It’s not easy building a brand online. That’s why social media savvy individuals already have an edge, especially if they have built a strong, loyal following over time. If this is your cup of tea, try applying as a community manager for brands or businesses you’re passionate about. Basically, you become the face of the company: handling everything from social media marketing, content creation, PR, and even customer relations.

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social-media-manager

    So don’t forget to polish up on these other skills to improve your chances at this new career:

    • come up with smart strategies for the future of the business or brand
    • answer feedback from customers, clients, partners, or media
    • plan events or meet-ups in the community
    • write blogs, newsletters, and other forms of communication for the company

    Average Salary: Depending on your experience, average salary for this job is typically $48,000. However, you could get $73,000 based on where you work. Job satisfaction is rated high on this profession, so it’s definitely an option worth looking into.

    5. Marketing Communications Director

    If you’ve applied your social media savvy in certain positions before (such as a social media expert or a digital marketer), then this could be the next step in your career. Think of this role as a combination of a marketing consultant and a community manager. In some companies, you might even be involved in SEO, web design, or email marketing. If you plan on landing a job as marketing communications director, check off a couple of these skills first:

    • ability to coordinate well with partner agencies
    • oversee market data analysis and evaluation
    • create and execute strategies to boost market share
    • get final approval for all marketing plans and/or promotions

    Average Salary: As you’re going to be in-charge of both new and traditional marketing campaigns, it’s important that possess strong communication and analytical talents. The payoff is good though: at a median salary of $76,000 or up to $140,000 for more tenured individuals.

    6. Vice President of Communications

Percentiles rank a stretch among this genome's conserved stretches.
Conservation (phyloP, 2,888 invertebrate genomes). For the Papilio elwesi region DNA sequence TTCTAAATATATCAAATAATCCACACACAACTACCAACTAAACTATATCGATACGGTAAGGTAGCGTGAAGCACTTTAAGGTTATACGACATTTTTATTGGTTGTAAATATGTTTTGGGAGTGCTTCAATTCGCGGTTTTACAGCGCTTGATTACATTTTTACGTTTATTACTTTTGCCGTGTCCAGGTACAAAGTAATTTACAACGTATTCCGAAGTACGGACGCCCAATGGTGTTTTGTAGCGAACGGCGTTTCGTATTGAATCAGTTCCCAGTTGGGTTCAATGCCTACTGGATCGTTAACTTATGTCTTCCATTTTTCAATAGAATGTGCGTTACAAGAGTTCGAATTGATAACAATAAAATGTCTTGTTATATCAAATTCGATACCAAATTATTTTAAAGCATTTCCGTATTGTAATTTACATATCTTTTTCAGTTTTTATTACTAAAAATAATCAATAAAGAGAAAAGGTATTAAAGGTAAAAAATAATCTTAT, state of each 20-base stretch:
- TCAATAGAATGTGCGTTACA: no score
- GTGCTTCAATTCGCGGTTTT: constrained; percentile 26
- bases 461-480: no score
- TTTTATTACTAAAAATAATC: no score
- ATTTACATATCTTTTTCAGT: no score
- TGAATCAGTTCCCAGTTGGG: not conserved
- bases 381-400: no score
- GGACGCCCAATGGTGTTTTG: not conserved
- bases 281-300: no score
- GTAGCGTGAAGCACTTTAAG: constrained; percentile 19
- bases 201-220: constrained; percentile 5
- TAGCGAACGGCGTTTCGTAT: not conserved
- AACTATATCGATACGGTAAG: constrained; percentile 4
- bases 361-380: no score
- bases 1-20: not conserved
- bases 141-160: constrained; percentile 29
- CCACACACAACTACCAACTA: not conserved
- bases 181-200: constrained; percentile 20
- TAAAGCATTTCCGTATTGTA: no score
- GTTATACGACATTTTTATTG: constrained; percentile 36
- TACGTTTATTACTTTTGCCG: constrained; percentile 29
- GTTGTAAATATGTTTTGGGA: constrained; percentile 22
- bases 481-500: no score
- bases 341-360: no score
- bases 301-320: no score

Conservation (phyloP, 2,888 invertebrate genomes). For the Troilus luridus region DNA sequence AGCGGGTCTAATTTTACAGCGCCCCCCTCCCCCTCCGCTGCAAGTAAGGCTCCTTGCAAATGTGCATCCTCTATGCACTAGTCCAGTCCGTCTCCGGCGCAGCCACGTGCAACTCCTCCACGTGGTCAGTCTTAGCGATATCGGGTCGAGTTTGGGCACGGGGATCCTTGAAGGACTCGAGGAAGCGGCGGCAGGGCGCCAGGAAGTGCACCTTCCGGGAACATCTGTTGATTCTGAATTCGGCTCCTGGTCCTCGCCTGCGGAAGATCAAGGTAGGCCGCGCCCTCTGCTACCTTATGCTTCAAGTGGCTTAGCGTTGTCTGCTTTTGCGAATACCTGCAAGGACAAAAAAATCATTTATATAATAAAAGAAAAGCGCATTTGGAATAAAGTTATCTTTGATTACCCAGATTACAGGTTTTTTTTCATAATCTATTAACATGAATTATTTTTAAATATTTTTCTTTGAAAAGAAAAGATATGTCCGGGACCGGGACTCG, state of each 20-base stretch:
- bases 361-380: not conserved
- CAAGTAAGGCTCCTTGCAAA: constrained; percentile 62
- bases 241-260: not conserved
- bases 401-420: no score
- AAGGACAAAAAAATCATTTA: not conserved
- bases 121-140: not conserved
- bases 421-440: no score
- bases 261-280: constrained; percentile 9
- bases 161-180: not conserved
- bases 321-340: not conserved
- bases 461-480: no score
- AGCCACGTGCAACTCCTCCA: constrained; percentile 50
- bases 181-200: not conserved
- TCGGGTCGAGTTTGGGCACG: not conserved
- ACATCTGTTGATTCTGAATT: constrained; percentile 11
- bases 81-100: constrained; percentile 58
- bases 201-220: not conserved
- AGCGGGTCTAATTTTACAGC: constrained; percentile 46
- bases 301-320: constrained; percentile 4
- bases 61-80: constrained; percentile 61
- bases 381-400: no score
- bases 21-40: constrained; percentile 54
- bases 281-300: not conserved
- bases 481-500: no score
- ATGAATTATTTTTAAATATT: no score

Ready to become the top gun? As vice president of communications, you’re definitely taking your social media knowledge to new heights. Now, you won’t only be rubbing elbows with online influencers, but more importantly, the media. You will directly manage, enhance, promote, and protect a business’ reputation. Quite similar to the role of a community manager (albeit with more responsibility), you are the face of the brand you represent.

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    So get ready for these responsibilities:

    • report directly to the president of the company
    • develop and/or contribute to applicable non-profit programs
    • create, integrate, and implement various PR activities for the growth of the company
    • drive awareness and support for the business or company
    • mentor and/or develop staff

    Average Salary: This leads the pack for high-paying social media jobs in 2016 with a median income of $126,000. Got more than five years of experience under your belt? You could be looking at $223,000 a year for your expertise. Not bad.

    Who says the Internet does no one good? If you’re careful to turn that knowledge into real skill, with practice and patience, you could be earning top dollars by simply being social media savvy.

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    Al Gomez

    SEO Expert and Entrepreneur

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    Last Updated on October 13, 2020

    How to Get Promoted When You Feel Stuck in Your Current Position

    How to Get Promoted When You Feel Stuck in Your Current Position

    Have you been stuck in the same position for too long and don’t really know how to get promoted and advance your career?

    Feeling stuck could be caused by a variety of things:

    • Taking a job for the money
    • Staying with an employer that no longer aligns with your values